Journal Club

December 1, 2000

 

JOURNAL CLUB

Jump to:Choose article section... Gun storage practices: Whom do you ask? Is PCR cost-effective for aseptic meningitis? Contamination risk high for bagged urine Breastfeeding tied to rickets resurgence Also of note CLINICAL TIP Pass the salt, please

Commentaries By Michael G. Burke, MD

Gun storage practices: Whom do you ask?

Women living in homes where guns are stored may be unaware that these firearms are not stored safely, according to new research. Using a national, random, digit-dial telephone survey, investigators analyzed responses from 434 households with children younger than 18 years in which an adult (generally a man) either personally owned a gun or lived in a gun-owning household but did not personally own a gun (generally a woman). Whereas 21% of gun owners said that a household gun was stored loaded, only 7% of nonowners made a similar report. Likewise, 9% and 2%, respectively, indicated that a household gun was stored loaded and unlocked. These findings, investigators said, suggest that nongun owners in homes with guns, 87% of whom are women, may be unaware that guns in their homes are stored in a way that experts agree is unsafe (Azrael D et al: Pediatrics 2000;1063:e31).

Commentary: What is the moral of this story? When you ask for history with regard to storage of guns in the home, consider the source of the information. Target your anticipatory guidance to your audience. Encourage nonowners living in homes with guns to find out how those guns are stored. If the gun owner is in the office, tell him directly the advantages of locking and unloading his firearms.

Is PCR cost-effective for aseptic meningitis?

A new study supports investigators' hypothesis that clinical application of enteroviral polymerase chain reaction (ePCR) in the diagnosis of meningitis has potential cost savings in the form of shorter hospital stays and decreased antibiotic use. Use of the ePCR assay on cerebral spinal fluid (CSF) produces results within five hours, compared with a mean of 4.2 days required to detect viral growth by culture. The ePCR test has been shown to be significantly more sensitive than culture.

Investigators reviewed the records of 126 infants admitted to a hospital with fever, CSF pleocytosis, and a negative CSF Gram stain, most of whom were discharged with a diagnosis of aseptic meningitis. The total cost related to these patients was $381,145. Testing the patients with ePCR would have cost $11,340. A positive ePCR result would save 1.3 hospital days per patient by allowing discharge at 24 hours, resulting in a savings of $1,037 per patient. The break-even point—when the additional cost of the ePCR testing would be the same as the costs saved by the reduction in hospital stays—would occur when enteroviral meningitis had a prevalence of 5.9%. Thus, total cost savings of 10%, 20%, and 30% would be achieved at an enteroviral meningitis prevalence of 36.3%, 66.7%, and 97.1%, respectively. The authors note that limiting use of ePCR to the enterovirus season would enhance cost savings (Nigrovic LE et al: Arch Pediatr Adolesc Med 2000;154:817).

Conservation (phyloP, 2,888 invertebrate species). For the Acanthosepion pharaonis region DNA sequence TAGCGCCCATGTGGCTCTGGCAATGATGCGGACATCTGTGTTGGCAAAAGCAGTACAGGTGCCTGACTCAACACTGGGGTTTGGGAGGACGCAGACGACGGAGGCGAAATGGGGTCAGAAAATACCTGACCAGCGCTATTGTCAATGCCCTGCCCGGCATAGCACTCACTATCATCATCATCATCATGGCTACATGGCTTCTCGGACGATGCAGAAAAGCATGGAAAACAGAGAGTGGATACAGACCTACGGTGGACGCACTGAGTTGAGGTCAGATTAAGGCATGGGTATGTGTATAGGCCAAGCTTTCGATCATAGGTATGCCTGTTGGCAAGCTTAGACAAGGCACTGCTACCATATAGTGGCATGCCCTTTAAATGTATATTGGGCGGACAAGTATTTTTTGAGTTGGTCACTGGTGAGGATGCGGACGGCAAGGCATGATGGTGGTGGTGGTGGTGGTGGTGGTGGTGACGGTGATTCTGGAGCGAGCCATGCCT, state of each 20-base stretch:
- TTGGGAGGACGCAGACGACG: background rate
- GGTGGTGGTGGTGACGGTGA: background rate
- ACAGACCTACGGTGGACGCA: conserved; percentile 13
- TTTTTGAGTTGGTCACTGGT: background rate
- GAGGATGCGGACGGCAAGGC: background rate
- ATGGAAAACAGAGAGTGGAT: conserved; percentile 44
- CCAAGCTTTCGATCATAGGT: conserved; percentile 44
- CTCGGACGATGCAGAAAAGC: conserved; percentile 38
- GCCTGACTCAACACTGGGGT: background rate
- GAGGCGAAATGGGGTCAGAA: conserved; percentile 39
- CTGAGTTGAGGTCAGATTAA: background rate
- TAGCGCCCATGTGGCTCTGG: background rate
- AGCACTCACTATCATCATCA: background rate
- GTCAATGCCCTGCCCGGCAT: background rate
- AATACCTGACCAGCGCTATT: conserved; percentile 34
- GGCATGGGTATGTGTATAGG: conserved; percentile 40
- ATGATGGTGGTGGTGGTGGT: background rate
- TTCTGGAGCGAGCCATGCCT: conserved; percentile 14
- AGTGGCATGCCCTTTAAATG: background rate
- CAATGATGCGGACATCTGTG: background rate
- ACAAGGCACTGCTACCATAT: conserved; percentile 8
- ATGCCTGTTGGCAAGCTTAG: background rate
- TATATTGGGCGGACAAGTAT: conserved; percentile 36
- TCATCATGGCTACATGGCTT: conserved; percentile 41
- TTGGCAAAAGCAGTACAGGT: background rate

Commentary: The authors' model assumed that PCR diagnosis of enteroviral infection within 24 hours of admission would allow the physician to discharge the child to home at 24 hours. They compared this with continuing empiric antibiotics until bacterial cultures were checked at 48 hours. They took into account the varying value of the PCR tests as prevalence of disease changes. Fewer of your positives will be false positives during enteroviral season. An accompanying editorial draws a parallel between PCR and Guttenberg's invention of printing from moveable type. Like the printing press, PCR may cause an information explosion that changes the way we do medicine.

Contamination risk high for bagged urine

Canadian investigators compared the risks of contaminated culture results in urine specimens obtained by the "clean-voided" bag method compared with catheterization. The more than 7,500 urine cultures were obtained from children up to 2 years of age. Overall, 39.4% of the urine cultures were negative, 15.2% were positive, and 45.4% were contaminated. The risk of contaminated culture results differed markedly by the method of urine culture. Of catheter specimens, 9.1% were contaminated compared with 62.8% for bag specimens. Of the 3,440 contaminated urines, 132 (1.7%) resulted in one or more adverse clinical outcomes, such as unnecessary recall to the hospital for repeat urine culture (for which the result was negative or caused no change in management), delayed diagnosis and treatment of a true urinary tract infection, unnecessary treatment, unnecessarily prolonged treatment, or unnecessary radiologic investigation (Al-Orifi F et al: J Pediatr 2000;137:221).

Commentary: It's no surprise that bag specimens were more likely to be contaminated than catheter specimens. I was impressed at the 62% figure for contaminated bags, however. It certainly makes you think twice before applying the bag.

Breastfeeding tied to rickets resurgence